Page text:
We spend more than twice on health care than any other industrialized nation in the world, yet we don't have universal access and our outcomes are worse. The reason we don't have universal access to quality health care is that too much of our health care spending -- our premiums, co-pays, prescriptions -- is wasted on profits, CEO bonuses and inefficient health care.
With debt collection for medical bills a lead cause of bankruptcy for families
without health insurance, Families USA, in a
brief, highlight a range of policies states have enacted in recent years
to protect the uninsured and underinsured.
On April 3rd, Iowa Governor Chet Culver signed into law HF 653, which provides
Iowans with the opportunity to register and vote on Election Day. Governor
Here in Iowa , we want to make it as easy as possible for Iowans to be
involved in the democratic process. This bill achieves this goal. I strongly
believe getting more people to vote is good for democracy and good for the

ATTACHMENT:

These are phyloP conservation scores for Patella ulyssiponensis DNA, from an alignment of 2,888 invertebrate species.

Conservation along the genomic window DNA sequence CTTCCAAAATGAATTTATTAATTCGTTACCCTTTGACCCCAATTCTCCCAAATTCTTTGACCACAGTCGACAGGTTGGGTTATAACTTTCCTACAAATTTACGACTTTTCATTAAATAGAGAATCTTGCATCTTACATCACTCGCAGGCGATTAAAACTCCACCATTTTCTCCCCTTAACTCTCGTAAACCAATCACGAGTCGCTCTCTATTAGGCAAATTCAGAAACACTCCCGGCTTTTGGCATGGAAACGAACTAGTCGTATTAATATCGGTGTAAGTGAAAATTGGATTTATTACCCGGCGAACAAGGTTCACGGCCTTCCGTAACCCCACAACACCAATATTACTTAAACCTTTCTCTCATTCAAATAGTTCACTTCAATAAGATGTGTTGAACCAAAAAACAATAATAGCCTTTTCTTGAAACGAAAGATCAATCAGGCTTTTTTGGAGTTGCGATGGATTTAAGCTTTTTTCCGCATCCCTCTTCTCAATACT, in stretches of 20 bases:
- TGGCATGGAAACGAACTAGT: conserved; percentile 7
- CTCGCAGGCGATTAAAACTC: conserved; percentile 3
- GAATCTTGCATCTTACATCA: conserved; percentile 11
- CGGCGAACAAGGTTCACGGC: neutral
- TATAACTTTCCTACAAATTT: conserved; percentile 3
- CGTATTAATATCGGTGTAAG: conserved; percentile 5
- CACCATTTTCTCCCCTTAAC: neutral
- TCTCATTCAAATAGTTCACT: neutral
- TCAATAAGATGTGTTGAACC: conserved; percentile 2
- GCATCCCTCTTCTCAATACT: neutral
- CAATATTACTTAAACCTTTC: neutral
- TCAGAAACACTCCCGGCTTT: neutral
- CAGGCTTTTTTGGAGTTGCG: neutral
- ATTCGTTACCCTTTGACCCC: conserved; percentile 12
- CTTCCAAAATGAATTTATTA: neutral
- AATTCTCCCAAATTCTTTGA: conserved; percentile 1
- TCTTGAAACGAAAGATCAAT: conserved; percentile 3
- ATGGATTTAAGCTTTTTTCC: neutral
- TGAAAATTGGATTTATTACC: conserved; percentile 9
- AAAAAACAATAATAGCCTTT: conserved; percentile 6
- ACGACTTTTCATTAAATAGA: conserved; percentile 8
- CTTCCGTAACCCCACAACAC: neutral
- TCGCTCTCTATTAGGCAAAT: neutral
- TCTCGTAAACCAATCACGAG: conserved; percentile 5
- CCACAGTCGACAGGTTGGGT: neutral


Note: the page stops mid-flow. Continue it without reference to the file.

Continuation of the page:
future of this state.
Illinois gained headlines in 2005 for its first-in-the-nation plan to
provide health care for all children in the state, called AllKids. Pennsylvania followed suit in 2006 with its own Cover All Kids plan.
Now the Governors of each state have proposed comprehensive health care
reform packages with the goal of universal access to health care. The
plans build on reforms in Maine, Vermont and Massachusetts, but
go further in key areas of affordability and system reform.
Nearly 650,000 people are released
from state and federal prison every year, with larger numbers
reentering communities from local jails. Over 50 percent of those
released from incarceration are sent back to prison for a parole
violation or new crime within 3 years.
Connecticut, Delaware, Illinois, Maryland, Massachusetts, Michigan, New York, New Jersey and Pennsylvania sued the Bush Administration
this week claiming they failed to adequately regulate emissions of
mercury and other pollutants at older cement plant kilns. Last
December, the EPA announced
new limits on mercury and hydrocarbon emissions from cement kilns built
after December 2, 2005, but left weak rules in place for kilns from
before that date. The states argue that the Clean Air Act requires the
EPA to limit mercury from all kilns, not just new ones.
When you hear the term "smart growth" what comes to mind?
Anti-sprawl? Open-space preservation? Often overlooked in discussions of smart growth policies is the need
for affordable housing as a key component of growth planning.